Sex Money Murder gang grew from Bronx to running drugs nationally

In the Soundview projects of the South Bronx, only the strong survived.

With a father in prison and a mother on drugs, Pipe knew he could not be weak — so he quit his job bagging groceries and started selling crack. His mother never asked where the cash came from. It bought clothes and groceries. He was, she acknowledged, the man of the house now.

Pipe was 11 years old. And just getting started.

Author Jonathan Green’s “Sex Money Murder” recounts how, within a few years, the kid helped launch a gang that went from ruling a few streets in the Bronx to running drugs up and down the East Coast and partying with Puff Daddy.

Until it all came crashing down.

The gang’s beginnings were modest. One day, 14-year-old Pistol Pete, another small-time hustler, asked Pipe to come by after school. Over strawberry Pop-Tarts, Pete asked a favor. New dealers were trying to muscle in on a friend’s territory. Could Pipe scare them off?

The 11-year-old nodded and left with a borrowed .22 pistol. He started shooting as soon as he saw the dealers. They ran, dripping blood. He turned around and walked home. He felt good.

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Former gang members turn to baking
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Former gang members turn to baking
Members of the "Huellas de Esperanza" (Traces of Hope) ministry, work in their bakery at the Eben Ezer church in the Dina neighbourhood of San Salvador, El Salvador, June 28, 2017. REUTERS/Jose Cabezas SEARCH "CABEZAS BAKERY" FOR THIS STORY. SEARCH "WIDER IMAGE" FOR ALL STORIES.
Wilfredo Gomez, member of the "Huellas de Esperanza" (Traces of Hope) ministry, does the accounts for the bakery project at the Eben Ezer church in the Dina neighbourhood of San Salvador, El Salvador, July 25, 2017. REUTERS/Jose Cabezas SEARCH "CABEZAS BAKERY" FOR THIS STORY. SEARCH "WIDER IMAGE" FOR ALL STORIES.
A member of the "Huellas de Esperanza" (Traces of Hope) rests at the bakery at the Dina neighbourhood in San Salvador, El Salvador, September 13, 2017. REUTERS/Jose Cabezas SEARCH "CABEZAS BAKERY" FOR THIS STORY. SEARCH "WIDER IMAGE" FOR ALL STORIES.
Roberto Renderos, member of the "Huellas de Esperanza" (Traces of Hope) ministry, prepares dough at their bakery in the Dina neighbourhood of San Salvador, El Salvador, June 14, 2017. REUTERS/Jose Cabezas SEARCH "CABEZAS BAKERY" FOR THIS STORY. SEARCH "WIDER IMAGE" FOR ALL STORIES.
Members of the "Huellas de Esperanza" (Traces of Hope) ministry prepare dough as they learn how to make bread at the Dina neighbourhood in San Salvador, El Salvador, June 8, 2017. REUTERS/Jose Cabezas SEARCH "CABEZAS BAKERY" FOR THIS STORY. SEARCH "WIDER IMAGE" FOR ALL STORIES.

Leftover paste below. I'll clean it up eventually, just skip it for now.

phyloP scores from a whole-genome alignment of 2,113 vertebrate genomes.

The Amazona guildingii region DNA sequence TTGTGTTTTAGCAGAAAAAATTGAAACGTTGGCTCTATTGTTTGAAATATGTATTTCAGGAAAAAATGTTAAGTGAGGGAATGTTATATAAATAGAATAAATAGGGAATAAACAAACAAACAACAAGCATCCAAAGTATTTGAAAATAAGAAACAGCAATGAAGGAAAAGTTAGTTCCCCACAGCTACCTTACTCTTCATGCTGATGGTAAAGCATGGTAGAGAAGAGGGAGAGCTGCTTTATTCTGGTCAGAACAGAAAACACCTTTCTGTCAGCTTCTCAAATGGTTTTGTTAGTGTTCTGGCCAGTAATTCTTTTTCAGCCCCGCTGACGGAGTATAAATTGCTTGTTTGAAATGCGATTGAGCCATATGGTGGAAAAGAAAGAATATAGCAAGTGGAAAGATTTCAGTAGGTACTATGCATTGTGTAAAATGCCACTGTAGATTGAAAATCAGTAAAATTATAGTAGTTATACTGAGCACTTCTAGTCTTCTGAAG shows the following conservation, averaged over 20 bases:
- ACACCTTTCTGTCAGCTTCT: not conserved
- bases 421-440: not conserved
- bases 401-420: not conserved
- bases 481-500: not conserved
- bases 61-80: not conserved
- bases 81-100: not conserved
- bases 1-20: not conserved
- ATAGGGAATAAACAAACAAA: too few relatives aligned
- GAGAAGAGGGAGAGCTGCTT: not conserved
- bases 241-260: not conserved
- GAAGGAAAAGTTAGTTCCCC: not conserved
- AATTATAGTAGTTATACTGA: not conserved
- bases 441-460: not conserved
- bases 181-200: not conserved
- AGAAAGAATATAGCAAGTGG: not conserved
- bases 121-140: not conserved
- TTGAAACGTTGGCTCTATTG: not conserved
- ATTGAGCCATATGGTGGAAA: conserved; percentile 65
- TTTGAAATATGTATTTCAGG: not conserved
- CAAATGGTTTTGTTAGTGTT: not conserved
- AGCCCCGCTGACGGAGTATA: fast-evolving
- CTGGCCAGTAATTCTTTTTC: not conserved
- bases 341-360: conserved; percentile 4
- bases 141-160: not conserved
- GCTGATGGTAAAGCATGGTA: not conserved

Roberto Renderos (L) and Joseph Ramirez of the "Huellas de Esperanza" (Traces of Hope) ministry, sell bread at the Dina in San Salvador, El Salvador, June 27, 2017. REUTERS/Jose Cabezas SEARCH "CABEZAS BAKERY" FOR THIS STORY. SEARCH "WIDER IMAGE" FOR ALL STORIES.
Roberto Renderos and Joseph Ramirez, members of the "Huellas de Esperanza" (Traces of Hope) ministry, sell bread in the Dina neighborhood in San Salvador, El Salvador, June 27, 2017. REUTERS/Jose Cabezas SEARCH "CABEZAS BAKERY" FOR THIS STORY. SEARCH "WIDER IMAGE" FOR ALL STORIES.
Members of the "Huellas de Esperanza" (Traces of Hope) ministry, have lunch before a graduation at the Eben Ezer church in the Dina neighbourhood in San Salvador, El Salvador, June 30, 2017. REUTERS/Jose Cabezas SEARCH "CABEZAS BAKERY" FOR THIS STORY. SEARCH "WIDER IMAGE" FOR ALL STORIES.
Roberto Renderos, member of the "Huellas de Esperanza" (Traces of Hope) ministry, washes vegetables which will be used on pizzas, at their bakery in the Dina neighbourhood in San Salvador, El Salvador, June 14, 2017. REUTERS/Jose Cabezas SEARCH "CABEZAS BAKERY" FOR THIS STORY. SEARCH "WIDER IMAGE" FOR ALL STORIES.
Raul Valladares, member of the "Huellas de Esperanza" (Traces of Hope) ministry, works on the construction of the store front of their bakery at the Eben Ezer church in the Dina neighbourhood in San Salvador, El Salvador, July 12, 2017. REUTERS/Jose Cabezas SEARCH "CABEZAS BAKERY" FOR THIS STORY. SEARCH "WIDER IMAGE" FOR ALL STORIES.
Raul Valladares of the "Huellas de Esperanza" (Traces of Hope) ministry, talks with his son at his home in the Dina neighbourhood in San Salvador, El Salvador, September 18, 2017. REUTERS/Jose Cabezas SEARCH "CABEZAS BAKERY" FOR THIS STORY. SEARCH "WIDER IMAGE" FOR ALL STORIES.
Julio Marroquin, member of the "Huellas de Esperanza" (Traces of Hope) ministry, attends the wake of a fellow member in Colon, El Salvador, June 8, 2017. REUTERS/Jose Cabezas SEARCH "CABEZAS BAKERY" FOR THIS STORY. SEARCH "WIDER IMAGE" FOR ALL STORIES. TPX IMAGES OF THE DAY.
Raul Valladares of the "Huellas de Esperanza" (Traces of Hope) ministry, tries to fix a toy gun at his home in the Dina neighbourhood in San Salvador, El Salvador, August 25, 2017. REUTERS/Jose Cabezas SEARCH "CABEZAS BAKERY" FOR THIS STORY. SEARCH "WIDER IMAGE" FOR ALL STORIES.
Raul Valladares of the "Huellas de Esperanza" (Traces of Hope) ministry, hangs clothes outside his home in the Dina neighbourhood in San Salvador, El Salvador, August 24, 2017. REUTERS/Jose Cabezas SEARCH "CABEZAS BAKERY" FOR THIS STORY. SEARCH "WIDER IMAGE" FOR ALL STORIES.
Raul Valladares of the "Huellas de Esperanza" (Traces of Hope) ministry, watches TV with his son at his home in the Dina neighbourhood of San Salvador, El Salvador, September 18, 2017. REUTERS/Jose Cabezas SEARCH "CABEZAS BAKERY" FOR THIS STORY. SEARCH "WIDER IMAGE" FOR ALL STORIES.